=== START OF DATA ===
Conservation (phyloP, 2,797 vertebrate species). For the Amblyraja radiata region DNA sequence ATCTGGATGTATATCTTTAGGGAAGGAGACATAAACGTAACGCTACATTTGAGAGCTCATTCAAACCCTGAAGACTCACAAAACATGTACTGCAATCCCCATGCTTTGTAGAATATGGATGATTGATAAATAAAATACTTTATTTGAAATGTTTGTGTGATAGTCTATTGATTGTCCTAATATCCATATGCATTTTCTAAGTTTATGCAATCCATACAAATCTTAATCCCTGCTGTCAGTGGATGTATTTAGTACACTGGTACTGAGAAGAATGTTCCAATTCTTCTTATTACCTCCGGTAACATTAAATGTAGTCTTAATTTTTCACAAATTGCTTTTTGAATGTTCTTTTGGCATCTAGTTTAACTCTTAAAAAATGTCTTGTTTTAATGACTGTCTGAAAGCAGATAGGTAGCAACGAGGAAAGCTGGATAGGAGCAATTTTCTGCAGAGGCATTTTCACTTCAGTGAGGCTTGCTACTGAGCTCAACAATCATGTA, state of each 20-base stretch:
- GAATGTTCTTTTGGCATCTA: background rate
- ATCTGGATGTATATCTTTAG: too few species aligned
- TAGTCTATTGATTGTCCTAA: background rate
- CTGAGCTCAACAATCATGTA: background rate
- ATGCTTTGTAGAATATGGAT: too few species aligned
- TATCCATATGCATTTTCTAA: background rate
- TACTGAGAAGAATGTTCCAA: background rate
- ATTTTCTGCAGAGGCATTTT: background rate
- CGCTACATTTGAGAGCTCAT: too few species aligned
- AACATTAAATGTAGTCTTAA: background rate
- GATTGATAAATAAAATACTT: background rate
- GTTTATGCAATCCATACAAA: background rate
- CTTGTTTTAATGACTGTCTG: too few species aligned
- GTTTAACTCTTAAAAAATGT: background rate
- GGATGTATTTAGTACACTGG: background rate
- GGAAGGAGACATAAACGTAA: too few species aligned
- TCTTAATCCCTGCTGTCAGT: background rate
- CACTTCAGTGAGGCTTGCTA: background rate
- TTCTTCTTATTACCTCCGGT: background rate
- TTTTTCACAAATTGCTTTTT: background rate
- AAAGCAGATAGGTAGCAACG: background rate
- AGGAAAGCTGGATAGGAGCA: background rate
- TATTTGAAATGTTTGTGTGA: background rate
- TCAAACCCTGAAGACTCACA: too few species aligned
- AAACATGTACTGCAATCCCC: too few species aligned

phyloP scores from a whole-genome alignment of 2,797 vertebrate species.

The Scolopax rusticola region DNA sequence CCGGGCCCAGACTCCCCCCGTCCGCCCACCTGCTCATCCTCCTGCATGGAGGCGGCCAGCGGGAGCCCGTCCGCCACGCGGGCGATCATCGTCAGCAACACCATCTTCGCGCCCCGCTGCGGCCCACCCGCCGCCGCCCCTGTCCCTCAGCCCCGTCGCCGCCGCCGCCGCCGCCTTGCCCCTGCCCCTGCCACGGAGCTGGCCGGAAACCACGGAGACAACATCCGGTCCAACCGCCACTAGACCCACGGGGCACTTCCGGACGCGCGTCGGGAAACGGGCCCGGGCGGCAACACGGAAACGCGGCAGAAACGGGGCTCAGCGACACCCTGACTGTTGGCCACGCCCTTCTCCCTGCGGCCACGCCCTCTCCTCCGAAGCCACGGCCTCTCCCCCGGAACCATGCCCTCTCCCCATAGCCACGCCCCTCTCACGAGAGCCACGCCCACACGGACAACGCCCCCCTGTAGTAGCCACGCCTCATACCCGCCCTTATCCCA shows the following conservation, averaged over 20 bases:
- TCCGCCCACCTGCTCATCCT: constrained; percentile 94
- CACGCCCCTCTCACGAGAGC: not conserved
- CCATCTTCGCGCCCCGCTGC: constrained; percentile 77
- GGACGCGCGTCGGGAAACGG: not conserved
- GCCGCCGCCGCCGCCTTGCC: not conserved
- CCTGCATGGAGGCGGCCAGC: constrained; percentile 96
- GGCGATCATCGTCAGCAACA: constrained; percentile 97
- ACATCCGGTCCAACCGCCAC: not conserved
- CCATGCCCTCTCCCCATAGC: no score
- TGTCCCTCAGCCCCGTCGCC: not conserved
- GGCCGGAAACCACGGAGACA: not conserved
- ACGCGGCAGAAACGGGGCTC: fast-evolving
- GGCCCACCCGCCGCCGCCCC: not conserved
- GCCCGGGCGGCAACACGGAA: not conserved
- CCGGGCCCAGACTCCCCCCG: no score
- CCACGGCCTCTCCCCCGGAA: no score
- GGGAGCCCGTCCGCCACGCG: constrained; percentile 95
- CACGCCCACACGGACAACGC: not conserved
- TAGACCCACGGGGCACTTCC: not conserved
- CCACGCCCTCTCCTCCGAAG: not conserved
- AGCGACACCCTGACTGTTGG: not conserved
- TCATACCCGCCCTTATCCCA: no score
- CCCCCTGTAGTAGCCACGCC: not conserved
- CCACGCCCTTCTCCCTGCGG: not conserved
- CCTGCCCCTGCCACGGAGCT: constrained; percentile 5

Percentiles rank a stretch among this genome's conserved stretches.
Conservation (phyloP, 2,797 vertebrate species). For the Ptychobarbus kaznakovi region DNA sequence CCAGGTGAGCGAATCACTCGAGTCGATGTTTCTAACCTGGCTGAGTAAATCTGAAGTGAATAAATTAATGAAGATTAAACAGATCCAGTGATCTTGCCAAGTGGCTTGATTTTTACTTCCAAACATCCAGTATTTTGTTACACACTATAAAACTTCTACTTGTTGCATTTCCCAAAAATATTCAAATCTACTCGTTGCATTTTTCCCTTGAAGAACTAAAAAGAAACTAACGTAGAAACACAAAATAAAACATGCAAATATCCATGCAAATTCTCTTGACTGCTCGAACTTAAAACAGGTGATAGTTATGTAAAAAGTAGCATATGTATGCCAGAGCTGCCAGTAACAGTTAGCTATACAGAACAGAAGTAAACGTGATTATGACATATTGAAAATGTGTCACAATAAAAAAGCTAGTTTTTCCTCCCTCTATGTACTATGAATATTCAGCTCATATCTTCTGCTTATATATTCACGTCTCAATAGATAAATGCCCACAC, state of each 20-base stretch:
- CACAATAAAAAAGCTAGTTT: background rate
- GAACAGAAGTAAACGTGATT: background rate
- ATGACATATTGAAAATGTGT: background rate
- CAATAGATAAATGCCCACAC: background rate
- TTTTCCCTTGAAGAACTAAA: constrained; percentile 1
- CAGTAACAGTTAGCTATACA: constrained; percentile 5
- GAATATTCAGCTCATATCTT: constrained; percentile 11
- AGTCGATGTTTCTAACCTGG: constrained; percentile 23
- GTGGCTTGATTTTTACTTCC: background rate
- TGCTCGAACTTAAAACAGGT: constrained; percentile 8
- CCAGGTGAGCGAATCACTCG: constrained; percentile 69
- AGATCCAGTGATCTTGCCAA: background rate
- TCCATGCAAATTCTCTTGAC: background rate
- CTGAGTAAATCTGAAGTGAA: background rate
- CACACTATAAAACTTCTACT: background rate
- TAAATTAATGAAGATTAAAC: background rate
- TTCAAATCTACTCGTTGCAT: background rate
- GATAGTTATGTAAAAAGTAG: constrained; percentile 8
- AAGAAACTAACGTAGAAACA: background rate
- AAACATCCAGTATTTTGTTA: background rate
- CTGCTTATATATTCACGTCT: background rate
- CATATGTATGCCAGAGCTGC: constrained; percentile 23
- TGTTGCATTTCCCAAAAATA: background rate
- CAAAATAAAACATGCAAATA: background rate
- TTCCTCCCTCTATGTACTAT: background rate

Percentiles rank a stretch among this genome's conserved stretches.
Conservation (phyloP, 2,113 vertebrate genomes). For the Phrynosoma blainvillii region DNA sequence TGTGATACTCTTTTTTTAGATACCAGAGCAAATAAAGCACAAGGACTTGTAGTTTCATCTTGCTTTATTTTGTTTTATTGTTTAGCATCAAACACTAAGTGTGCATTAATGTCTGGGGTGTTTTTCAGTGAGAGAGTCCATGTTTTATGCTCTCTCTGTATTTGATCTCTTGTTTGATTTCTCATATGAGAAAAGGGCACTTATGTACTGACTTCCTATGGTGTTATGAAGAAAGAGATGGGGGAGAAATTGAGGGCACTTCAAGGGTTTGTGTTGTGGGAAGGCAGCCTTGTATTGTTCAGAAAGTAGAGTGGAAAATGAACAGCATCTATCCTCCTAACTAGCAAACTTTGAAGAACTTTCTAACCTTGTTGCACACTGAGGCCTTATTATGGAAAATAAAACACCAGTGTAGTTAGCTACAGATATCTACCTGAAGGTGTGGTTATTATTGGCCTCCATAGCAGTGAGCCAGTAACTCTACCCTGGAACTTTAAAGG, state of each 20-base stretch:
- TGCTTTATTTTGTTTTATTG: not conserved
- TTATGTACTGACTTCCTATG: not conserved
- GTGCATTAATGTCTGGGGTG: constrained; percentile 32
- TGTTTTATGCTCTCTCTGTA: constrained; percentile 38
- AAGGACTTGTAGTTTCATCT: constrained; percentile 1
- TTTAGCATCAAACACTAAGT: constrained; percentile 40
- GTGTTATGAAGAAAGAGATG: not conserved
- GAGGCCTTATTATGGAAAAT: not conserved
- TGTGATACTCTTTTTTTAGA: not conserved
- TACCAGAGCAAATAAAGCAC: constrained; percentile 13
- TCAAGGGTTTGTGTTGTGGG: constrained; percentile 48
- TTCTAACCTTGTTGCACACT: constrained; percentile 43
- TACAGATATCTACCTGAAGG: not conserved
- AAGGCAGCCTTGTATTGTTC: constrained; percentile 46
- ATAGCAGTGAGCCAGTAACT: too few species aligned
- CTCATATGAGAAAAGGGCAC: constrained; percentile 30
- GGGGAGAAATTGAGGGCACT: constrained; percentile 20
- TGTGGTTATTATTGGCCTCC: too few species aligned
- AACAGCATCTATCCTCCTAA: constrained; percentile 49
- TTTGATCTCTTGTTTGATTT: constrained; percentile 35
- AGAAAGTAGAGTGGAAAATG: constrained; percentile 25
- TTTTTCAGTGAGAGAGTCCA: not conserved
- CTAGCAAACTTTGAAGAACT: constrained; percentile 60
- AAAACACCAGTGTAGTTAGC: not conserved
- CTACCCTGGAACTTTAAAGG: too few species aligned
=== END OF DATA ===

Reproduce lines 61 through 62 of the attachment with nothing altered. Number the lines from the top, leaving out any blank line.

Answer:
- CAGTAACAGTTAGCTATACA: constrained; percentile 5
- GAATATTCAGCTCATATCTT: constrained; percentile 11